April 3, 2014— -- Marilinda Hodgdon is placing the finishing touches on her star. A light powdering of color. A gentle spray of mist. Tease out a few tendrils. She takes a step back and surveys the finished product: the star is finally ready for its close-up.
Hodgdon lifts the plate of linguine carbonara and walks it onto the set where the film crew eagerly awaits.
"Gorgeous, set it right there," says the director, motioning to the wooden dining table. "We'll need three more ASAP."
Hodgdon is a food stylist. Her job is to make food camera-ready for television, film and print. In a single day of filming, she can be responsible for styling fried chicken, fruit smoothies, cheeseburgers and pasta.
A food stylist's tool kit holds many of the same items as a make-up artist's: brushes, tweezers, Q-tips and spray cans (hair product is replaced with extra virgin olive oil). On this day, she is primping bowls of carbonara, in assembly line fashion, to be sent out as the "hero plate" -- the industry term for slow motion food close-ups.
Hodgdon and other food stylists are the magicians behind the multi-billion dollar food advertising industry that aims to literally make your mouth water. Studies have shown that food advertisements can affect those who view them in ways from increased salivation to heightened anxiety.
The food styling industry was defined by a major scandal that redefined practices. In 1970, the Campbell Soup Company endured a lengthy and embarrassing Federal Trade Commission investigation after it was accused of running ads with bowls containing glass marbles to make the soup appear to have more vegetables than it actually did. The fallout led to a new bible of trade restrictions that altered the boundaries of food styling.
Today's elite food stylists largely reject the deceptive methods of the advertising old school. Hodgdon says she never aims to craft an illusion of food that bears no resemblance to the actual product.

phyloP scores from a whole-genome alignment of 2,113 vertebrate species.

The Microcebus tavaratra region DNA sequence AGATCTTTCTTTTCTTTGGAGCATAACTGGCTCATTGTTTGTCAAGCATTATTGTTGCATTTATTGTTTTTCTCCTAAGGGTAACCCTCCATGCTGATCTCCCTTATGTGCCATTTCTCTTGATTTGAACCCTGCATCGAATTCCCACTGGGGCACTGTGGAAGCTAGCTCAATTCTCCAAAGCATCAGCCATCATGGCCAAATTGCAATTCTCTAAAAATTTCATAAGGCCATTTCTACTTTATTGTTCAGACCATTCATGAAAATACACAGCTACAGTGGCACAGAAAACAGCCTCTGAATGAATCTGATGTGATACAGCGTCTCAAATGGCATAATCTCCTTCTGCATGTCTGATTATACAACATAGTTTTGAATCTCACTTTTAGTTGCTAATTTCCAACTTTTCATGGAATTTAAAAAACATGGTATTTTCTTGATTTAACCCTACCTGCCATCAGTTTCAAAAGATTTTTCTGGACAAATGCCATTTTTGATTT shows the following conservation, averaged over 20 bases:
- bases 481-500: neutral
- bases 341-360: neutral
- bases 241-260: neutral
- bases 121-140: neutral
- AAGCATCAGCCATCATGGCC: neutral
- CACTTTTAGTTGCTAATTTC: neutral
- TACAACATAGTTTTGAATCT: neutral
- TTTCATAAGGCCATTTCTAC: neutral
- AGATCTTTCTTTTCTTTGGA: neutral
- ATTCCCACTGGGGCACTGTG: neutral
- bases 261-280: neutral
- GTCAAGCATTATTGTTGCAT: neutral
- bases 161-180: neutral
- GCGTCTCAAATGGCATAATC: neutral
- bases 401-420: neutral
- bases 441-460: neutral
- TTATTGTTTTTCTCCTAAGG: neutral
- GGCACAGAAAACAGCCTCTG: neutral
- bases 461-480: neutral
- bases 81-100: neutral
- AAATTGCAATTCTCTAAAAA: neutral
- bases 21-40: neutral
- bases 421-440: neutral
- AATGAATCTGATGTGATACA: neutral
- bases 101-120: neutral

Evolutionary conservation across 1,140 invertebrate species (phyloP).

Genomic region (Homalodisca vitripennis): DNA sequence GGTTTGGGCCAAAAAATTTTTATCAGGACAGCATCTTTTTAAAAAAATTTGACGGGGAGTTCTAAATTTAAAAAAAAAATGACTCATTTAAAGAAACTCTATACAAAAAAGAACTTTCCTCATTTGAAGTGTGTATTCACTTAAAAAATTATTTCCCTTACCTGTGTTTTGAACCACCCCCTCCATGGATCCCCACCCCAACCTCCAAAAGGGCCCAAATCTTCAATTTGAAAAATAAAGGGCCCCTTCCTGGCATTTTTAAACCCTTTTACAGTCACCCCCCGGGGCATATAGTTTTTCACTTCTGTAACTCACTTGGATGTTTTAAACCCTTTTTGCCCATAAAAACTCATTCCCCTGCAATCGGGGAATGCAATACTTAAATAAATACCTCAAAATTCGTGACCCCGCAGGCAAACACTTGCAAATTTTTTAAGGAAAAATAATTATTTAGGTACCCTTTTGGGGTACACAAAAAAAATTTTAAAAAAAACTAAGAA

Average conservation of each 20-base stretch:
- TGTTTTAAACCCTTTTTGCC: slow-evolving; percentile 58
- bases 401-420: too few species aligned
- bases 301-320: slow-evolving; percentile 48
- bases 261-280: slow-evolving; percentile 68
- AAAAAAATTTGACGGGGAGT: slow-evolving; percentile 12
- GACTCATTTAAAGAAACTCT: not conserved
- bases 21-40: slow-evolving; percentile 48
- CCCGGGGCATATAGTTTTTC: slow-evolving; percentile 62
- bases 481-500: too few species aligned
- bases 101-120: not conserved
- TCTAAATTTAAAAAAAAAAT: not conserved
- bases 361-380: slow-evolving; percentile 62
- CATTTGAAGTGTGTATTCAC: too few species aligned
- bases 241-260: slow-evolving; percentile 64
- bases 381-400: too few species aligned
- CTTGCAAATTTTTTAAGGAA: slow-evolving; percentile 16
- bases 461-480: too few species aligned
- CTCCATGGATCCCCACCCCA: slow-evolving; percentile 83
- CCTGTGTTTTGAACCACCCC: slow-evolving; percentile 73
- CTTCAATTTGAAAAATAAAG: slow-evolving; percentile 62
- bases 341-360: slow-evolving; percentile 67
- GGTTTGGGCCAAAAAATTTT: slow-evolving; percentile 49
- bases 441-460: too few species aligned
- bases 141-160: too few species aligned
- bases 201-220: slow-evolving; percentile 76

"If it's say Burger King, or a fast food chain, everything must be according to a standard," she said. "I have to slice a tomato exactly to their specification; I have to use their meat and their rolls and their cheese and their condiments. ... It has to be representative of what the real thing is."
An official, which she refers to as the "tomato police," observes the on-set preparation and signs off on every dish. Campbell's requires observers of their shoots to sign legally binding affidavits.
The edicts of truthful advertising, however, do not preclude her from being picky. She claims she has sifted through more than a hundred sesame buns in order to find the perfect one.
A scrupulous stylist can keep companies and advertisers safe from damaging fines and lawsuits. It is for this reason that food stylists often enjoy long-term, trusting relationships with their clients.
All this expertise comes with a high price tag. Top food stylists in major cities can earn well above six figures annually. The most in-demand stylists charge up to $1,200 for an eight-hour day. And not every food stylist grew up a foodie. Before she had ever heard of food styling, Hodgdon earned a degree in ceramics and sculpting and was running a home renovation company. When entering her current field she brought "a great sense of color and design and texture and drama," all of which have enriched her eye for designing food.
In the church of food styling, the perfect scoop of vanilla ice cream is the definitive holy grail. The old doctrine called for mounds of Crisco and corn syrup masquerading as the real thing – ingredients that can stand longer under the hot lights without melting.
Hodgdon recalls herself as a 10-year-old adjusting her mother's freezer so her Breyer's would better resemble the image on the carton. She still holds her ice cream to the same unyielding standards, shunning the Crisco formula and insists on replacing the styled scoops on every single camera take.
Those who only interact with food when they are consuming it may imagine this work as a grotesque craft: technicians wielding drills and hot glue guns, transforming beef patties into something unrecognizable (and certainly not edible). However, not only do most food stylists apply similar standards as Michelin starred restaurants, they approach their plates with an artist's sensibility.
Even so, all food stylists encounter true moments of emergency where extreme measures must be taken to get the perfect hero shot, especially if it's to add drama, rather than misrepresent the food itself.
One stylist cautiously shares how a director wanted meatballs to bounce when they were dropped onto a bread roll. An impossible feat: even a dense meatball would be far too light to bounce off the bread. Solution?
"I cooked the meatballs with lead weights inside them," the stylist said.